July 2, 1987: The Canon Cat, the Original Mac Concept, is Released

by Chris Seibold Jul 02, 2011

When Jef Raskin started the Mac project he had high hopes for a low cost machine. When Steve Jobs came on board their vision clashed and Mr. Raskin left the project. While the Mac evolved in to a beast completely different from what Jef Raskin had in mind, Jef didn't let the dream of a low cost and easy to use machine die.

The culmination of that dream that began as the Macintosh was the Canon Cat. It eschewed the GUI interface and graphics and instead relied on "Leap" keys for navigation. The machine was an all in one featuring (like the Mac) a nine-inch bitmapped screen and a single floppy drive. Unlike the Mac, the Cat's IBM Selectric style keyboard was not detachable.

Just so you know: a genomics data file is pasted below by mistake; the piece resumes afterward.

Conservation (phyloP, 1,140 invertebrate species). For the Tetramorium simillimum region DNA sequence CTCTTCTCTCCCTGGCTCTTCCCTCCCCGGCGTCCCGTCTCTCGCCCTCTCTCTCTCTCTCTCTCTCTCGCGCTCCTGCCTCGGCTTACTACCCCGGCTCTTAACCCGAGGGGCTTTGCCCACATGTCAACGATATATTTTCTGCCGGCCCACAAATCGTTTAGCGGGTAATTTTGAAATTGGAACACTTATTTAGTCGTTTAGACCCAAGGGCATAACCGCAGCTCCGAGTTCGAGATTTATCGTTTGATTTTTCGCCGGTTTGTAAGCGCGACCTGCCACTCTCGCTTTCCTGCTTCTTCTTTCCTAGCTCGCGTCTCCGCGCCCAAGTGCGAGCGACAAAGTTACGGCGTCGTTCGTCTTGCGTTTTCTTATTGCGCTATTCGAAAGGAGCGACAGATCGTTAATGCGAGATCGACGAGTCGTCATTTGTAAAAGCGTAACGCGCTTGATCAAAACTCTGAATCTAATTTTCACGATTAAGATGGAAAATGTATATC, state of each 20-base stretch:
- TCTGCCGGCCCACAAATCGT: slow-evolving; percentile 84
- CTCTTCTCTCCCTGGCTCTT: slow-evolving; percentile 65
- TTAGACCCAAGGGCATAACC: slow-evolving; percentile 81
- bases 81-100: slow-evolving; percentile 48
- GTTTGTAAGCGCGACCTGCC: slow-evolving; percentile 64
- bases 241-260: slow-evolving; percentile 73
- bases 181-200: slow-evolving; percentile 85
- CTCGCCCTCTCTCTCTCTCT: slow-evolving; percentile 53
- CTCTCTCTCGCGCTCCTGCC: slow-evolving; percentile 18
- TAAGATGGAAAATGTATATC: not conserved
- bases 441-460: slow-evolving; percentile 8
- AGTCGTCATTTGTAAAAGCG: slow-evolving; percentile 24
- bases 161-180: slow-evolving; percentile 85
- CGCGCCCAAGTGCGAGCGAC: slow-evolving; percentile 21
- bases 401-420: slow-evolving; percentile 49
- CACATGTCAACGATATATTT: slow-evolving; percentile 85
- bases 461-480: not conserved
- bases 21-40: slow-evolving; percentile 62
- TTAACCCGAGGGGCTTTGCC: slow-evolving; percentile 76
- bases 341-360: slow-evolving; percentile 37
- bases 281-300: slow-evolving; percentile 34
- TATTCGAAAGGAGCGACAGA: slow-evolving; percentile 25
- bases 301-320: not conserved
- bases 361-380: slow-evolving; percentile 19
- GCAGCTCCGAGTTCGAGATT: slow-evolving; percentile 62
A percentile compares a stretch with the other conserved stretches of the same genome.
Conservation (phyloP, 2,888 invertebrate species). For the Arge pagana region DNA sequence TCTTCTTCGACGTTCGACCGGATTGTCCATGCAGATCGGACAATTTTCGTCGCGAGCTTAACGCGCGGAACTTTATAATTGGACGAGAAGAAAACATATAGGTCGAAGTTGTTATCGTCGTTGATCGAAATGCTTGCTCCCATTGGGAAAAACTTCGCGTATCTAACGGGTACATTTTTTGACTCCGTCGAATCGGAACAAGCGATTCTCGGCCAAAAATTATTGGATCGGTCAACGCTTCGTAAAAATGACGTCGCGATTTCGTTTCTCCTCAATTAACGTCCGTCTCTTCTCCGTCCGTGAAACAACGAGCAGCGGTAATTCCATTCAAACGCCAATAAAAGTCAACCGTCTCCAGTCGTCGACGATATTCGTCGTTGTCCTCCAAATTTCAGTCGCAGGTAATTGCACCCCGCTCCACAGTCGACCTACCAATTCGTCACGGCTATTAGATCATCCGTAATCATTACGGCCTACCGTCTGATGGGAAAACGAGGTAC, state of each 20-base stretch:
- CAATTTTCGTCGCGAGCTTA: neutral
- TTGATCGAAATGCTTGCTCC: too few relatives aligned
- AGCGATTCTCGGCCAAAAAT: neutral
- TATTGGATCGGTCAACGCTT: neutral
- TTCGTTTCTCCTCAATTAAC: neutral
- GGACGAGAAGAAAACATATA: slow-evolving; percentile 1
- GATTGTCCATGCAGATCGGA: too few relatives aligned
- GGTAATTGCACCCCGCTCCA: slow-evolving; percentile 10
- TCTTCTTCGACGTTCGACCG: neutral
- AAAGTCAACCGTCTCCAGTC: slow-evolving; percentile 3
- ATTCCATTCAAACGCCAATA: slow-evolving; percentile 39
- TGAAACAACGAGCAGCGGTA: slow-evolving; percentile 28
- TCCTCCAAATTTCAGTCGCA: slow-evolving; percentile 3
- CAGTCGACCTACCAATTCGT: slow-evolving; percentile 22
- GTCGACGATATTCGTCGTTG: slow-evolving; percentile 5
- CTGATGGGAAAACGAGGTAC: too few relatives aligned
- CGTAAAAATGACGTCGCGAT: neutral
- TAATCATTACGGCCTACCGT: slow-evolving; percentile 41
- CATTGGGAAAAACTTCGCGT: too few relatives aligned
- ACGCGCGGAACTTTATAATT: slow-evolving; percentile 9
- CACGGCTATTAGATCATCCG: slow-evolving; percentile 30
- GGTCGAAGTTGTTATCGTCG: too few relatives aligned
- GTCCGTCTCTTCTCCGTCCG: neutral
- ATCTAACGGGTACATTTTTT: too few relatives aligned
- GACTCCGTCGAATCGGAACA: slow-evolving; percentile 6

In retrospect, the Cat was truly a step above DOS but, when GUIs were seen as the next big thing, the machine seemed a step back to many. Various reasons are given for the Cat's failure (only 20,000 were sold) from poor marketing to a conspiracy masterminded by Steve Jobs. The most likely culprit is that the machine that could have been the Mac just came out too late in the game. The Canon Cat was introduced this week in 1987.


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